Friday, July 26, 2019

Grandparents' Day

According to a 2016 PBS Newshour report, some 2.7 million grandparents are raising their grandchildren nationwide in the U.S. - up 7% from 2009. About 20% of those grandparents have incomes below the poverty line. This particular phenomenon of grandparents as parental substitutes may be a response to some of the particular problems that increasingly characterize our society and the collapse of the family, at least the family as we have recently known it, as a central social institution. That said, in both better and worse times and places and in other configurations of family structure, grandparents have often played a major role in the formation and socialization of their children's children.

In my own experience, while I grew up in an intact, stable nuclear family (with a large nearby network of aunts, uncles, and cousins), my mother's mother lived with us until her death when I was 19. Her presence and the influence of her presence were profound. On a purely practical level, her presence made it possible for my mother to work part-time, which was financially necessary. Her presence in our home also connected us more than anything else might have with our family's past pre-immigration history and with the actual experience of being immigrants. Finally, my grandmother's personal piety had a particularly powerful personal influence on me and on how I came to appreciate the Church's life and worship as an essential component of a meaningful life.

All that is worth recalling today as the Church commemorates Saints Joachim and Anne, the parents of the Blessed Virgin Mary. The New Testament is unsurprisingly silent on the subject of Mary's family and her life prior to the Annunciation. The earliest known account of her family of origin is found in the Protoevangelium of James a non-canonical, "apocryphal" - Raymond Brown called it "obviously folkloric" - text from the late second century, which identifies her parents as Saint Anne and Saint Joachim. The liturgical commemoration of Mary’s birth is connected with the dedication of an ancient church in Jerusalem, now known as the Church of Saint Anne (photo), built on a site which came to be identified with the home of Saints Joachim and Anne.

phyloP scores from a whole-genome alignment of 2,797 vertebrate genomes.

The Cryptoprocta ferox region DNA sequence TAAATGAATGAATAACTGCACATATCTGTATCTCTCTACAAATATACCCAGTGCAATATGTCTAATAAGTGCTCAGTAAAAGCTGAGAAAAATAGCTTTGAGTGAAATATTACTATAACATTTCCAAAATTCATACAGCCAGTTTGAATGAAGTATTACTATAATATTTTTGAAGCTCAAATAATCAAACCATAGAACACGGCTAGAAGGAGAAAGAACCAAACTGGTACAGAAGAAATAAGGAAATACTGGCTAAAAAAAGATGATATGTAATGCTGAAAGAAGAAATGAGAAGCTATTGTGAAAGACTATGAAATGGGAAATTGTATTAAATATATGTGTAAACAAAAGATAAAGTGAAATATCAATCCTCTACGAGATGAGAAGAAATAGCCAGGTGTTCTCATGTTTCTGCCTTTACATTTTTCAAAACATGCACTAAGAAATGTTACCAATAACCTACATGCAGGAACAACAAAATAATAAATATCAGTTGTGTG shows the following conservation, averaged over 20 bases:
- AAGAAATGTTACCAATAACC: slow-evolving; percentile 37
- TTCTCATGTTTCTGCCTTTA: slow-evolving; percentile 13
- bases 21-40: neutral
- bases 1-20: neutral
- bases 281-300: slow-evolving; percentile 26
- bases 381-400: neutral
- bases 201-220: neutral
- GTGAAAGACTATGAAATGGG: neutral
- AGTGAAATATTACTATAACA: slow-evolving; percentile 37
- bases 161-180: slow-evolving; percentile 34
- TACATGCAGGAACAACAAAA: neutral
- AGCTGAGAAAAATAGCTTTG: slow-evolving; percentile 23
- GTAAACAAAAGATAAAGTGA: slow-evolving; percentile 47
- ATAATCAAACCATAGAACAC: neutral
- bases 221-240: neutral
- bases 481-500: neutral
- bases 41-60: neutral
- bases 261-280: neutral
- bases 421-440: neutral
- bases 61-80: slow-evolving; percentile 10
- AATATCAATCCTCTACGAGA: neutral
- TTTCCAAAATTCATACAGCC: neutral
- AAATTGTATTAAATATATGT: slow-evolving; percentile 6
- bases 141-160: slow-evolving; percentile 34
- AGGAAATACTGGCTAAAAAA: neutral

In the former Missal and Breviary, Saints Joachim and Anne each had his or her own feast day, celebrated with the second highest liturgical rank. In the present Paul VI Missal and Breviary, they have been demoted somewhat. The much more popular Saint Anne now has to share her day with her husband in one single celebration, which has been reduced to the third highest liturgical rank. Why this was done or what particular benefit these changes were supposed to produce is unclear, but so it is.

Devotion to Saint Anne developed early in the East, later in the West. Once it did develop, however, Saint Anne became patroness not just of grandmothers but women seeking a husband or hoping for a child. She is famously also the patron saint of miners and a protector from storms. Hence the invocation of her by Martin Luther (who came from a mining community) when he was caught in a terrifying storm, "Help me, Saint Anne, I will become a monk!" 

According to the Protoevangelium of James, Joachim and Anne were a generous couple, who donated a third of their income to the poor, a fitting image for us today when so many grandmothers find themselves the de facto heads of poor families!

A final thought from the great 20th-century liturgical scholar Pius Parsch: "Let us think of our grandmother today with gratitude.  Next to God we owe our faith principally to our mothers and grandmothers. To them our gratitude."

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